Facebook and Twitter have reversed their decisions to ban a campaign ad by Republican congressional candidate Elizabeth Heng.

Heng, who is running in California’s 16th Congressional District, said the social media platforms rejected her campaign video ad about the communist crimes that led her family to flee Cambodia for the U.S.

The ad starts with graphic and stark images from the Cambodian genocide in the 1970s as Heng talks about her parents’ survival and her campaign mantra: “Great things can come from great adversity.”

Facebook deemed it “shocking, disrespectful or sensational content" and blocked Heng from placing it as an ad. Heng received a similar response from Twitter when she tried to advertise the video on that platform.

Eventually, Facebook removed the ban on the ad on August 8, and Twitter followed suit on August 16.


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"Upon further review, it is clear the video contains historical imagery relevant to the candidate's story. We have since approved the ad and it ran on Facebook," a Facebook spokesperson said.

A spokesperson for Twitter defended the initial decision to block the ad, but said the graphic imagery of the Cambodian genocide was fleeting enough, particularly given the tone of the video, so the ban was removed.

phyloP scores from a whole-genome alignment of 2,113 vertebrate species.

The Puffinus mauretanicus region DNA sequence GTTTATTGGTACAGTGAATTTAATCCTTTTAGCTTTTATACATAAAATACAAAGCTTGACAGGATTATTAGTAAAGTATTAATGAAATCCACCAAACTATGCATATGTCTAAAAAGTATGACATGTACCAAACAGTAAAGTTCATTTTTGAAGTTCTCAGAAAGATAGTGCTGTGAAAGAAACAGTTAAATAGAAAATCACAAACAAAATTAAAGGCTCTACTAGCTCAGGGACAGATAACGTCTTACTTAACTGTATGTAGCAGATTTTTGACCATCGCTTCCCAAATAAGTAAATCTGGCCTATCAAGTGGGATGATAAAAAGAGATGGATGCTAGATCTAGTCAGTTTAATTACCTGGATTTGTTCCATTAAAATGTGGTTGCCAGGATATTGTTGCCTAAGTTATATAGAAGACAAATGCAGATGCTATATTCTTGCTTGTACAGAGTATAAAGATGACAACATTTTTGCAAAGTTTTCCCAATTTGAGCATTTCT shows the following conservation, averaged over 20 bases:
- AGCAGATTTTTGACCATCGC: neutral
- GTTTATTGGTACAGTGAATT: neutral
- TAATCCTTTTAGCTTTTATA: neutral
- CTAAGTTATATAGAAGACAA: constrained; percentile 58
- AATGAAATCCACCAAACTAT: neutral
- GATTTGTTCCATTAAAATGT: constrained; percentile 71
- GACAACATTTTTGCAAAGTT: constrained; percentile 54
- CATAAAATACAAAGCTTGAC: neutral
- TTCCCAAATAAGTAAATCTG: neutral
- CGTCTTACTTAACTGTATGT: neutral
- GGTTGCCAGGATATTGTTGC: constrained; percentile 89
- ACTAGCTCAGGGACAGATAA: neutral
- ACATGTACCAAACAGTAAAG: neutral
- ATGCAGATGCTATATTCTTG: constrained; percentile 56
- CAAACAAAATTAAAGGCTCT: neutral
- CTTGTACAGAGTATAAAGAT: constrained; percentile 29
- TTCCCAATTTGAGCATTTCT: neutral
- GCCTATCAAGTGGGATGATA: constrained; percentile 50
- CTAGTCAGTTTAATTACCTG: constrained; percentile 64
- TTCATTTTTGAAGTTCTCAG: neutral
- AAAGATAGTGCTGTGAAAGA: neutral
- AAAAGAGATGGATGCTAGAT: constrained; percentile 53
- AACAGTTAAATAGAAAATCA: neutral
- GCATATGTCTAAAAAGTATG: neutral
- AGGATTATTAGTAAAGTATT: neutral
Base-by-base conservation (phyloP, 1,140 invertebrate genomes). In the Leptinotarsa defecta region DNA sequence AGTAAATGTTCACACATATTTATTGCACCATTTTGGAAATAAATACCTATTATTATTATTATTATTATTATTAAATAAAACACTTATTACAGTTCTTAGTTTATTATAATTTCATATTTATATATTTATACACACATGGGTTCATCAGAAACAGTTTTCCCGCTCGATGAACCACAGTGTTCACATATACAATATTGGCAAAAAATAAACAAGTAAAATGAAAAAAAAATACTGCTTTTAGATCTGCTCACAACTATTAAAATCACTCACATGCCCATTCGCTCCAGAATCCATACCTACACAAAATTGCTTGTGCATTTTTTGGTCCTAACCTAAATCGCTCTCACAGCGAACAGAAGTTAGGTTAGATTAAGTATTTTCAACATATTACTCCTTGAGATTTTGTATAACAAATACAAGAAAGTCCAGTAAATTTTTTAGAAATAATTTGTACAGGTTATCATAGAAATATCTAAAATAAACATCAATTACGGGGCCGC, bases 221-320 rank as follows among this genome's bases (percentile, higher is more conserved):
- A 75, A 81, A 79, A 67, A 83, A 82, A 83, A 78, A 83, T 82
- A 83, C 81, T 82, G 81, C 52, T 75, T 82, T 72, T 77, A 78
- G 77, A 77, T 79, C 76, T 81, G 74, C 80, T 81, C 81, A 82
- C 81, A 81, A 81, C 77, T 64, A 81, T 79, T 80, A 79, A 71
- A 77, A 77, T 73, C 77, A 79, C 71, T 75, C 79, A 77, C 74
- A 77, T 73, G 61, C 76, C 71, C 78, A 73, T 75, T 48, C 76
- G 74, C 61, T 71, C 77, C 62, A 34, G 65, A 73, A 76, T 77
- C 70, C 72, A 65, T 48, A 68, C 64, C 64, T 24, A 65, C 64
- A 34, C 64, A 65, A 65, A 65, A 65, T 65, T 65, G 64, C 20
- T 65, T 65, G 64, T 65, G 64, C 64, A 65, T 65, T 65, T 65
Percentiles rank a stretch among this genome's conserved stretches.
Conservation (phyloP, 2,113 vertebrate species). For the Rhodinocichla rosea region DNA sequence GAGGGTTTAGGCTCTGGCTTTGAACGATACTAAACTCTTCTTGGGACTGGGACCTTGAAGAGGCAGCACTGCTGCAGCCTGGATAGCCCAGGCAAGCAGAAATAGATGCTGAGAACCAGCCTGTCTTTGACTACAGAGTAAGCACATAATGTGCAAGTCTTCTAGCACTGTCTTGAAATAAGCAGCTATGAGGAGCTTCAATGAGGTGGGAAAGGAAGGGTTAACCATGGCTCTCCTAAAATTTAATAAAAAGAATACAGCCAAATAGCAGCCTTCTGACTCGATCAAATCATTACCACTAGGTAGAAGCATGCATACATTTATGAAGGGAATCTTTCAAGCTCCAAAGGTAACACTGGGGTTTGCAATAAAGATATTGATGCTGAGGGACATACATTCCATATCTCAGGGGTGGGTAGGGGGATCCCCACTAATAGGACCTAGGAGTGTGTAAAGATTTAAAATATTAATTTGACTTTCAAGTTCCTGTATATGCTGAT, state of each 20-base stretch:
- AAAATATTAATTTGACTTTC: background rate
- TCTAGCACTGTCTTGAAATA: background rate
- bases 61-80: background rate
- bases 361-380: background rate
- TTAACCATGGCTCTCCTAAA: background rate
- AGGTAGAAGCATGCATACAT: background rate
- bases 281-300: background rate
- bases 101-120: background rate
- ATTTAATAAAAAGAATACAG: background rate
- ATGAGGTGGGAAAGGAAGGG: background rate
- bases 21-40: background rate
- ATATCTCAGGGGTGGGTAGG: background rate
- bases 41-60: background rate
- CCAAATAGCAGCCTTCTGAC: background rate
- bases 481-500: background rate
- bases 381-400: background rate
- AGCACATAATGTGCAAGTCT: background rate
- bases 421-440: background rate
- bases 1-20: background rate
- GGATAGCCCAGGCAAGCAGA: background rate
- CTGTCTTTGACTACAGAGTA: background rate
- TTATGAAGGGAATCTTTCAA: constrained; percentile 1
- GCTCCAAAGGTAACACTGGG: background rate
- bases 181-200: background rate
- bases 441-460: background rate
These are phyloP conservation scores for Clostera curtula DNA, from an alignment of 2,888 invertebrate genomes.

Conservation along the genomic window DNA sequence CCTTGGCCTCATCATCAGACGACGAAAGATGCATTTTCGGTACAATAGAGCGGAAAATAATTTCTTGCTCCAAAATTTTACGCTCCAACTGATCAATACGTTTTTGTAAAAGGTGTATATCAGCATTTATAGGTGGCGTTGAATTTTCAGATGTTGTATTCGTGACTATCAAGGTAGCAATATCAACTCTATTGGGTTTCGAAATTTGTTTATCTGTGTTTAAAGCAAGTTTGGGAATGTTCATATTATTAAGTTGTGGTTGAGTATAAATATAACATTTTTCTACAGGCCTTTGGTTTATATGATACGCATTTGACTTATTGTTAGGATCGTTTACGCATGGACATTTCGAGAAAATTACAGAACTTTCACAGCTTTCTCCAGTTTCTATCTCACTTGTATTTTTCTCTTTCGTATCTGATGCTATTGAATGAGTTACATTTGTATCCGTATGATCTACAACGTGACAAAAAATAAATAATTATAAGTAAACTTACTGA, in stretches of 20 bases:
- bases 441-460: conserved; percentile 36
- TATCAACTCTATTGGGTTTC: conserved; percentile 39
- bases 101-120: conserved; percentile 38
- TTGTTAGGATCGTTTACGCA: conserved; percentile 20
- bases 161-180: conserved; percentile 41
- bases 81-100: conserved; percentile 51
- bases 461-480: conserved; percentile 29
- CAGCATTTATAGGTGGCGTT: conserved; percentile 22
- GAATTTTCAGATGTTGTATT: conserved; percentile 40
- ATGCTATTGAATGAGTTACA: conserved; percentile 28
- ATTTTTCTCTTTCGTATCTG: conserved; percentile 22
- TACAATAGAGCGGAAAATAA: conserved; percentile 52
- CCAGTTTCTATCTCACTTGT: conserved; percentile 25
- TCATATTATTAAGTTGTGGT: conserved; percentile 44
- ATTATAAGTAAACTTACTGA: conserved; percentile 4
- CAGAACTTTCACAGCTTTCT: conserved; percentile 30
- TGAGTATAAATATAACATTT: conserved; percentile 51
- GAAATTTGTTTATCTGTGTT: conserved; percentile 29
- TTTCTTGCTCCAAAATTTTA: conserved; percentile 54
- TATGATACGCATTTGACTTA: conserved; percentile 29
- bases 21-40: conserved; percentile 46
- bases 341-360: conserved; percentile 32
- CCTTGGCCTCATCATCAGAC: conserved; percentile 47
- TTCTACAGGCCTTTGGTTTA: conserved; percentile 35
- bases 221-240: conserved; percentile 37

On "Fox & Friends" on Tuesday, Heng said it's "highly problematic" that Facebook and Twitter revoked her ability to tell her family's story and tried to determine what history gets to live on.

She argued that this is another example of conservatives facing censorship on social media.

"We are seeing how conservative voices continue to be stifled and silenced by liberal tech giants," she said. "And this is a huge problem."

Heng said she was fortunate that she is running for office and had a national platform to raise awareness about her content being restricted on social media.

"What about for all the other individuals that don't have this ability?" she wondered. "How many voices are being stifled out there?"

Watch the "Fox & Friends" segment above.


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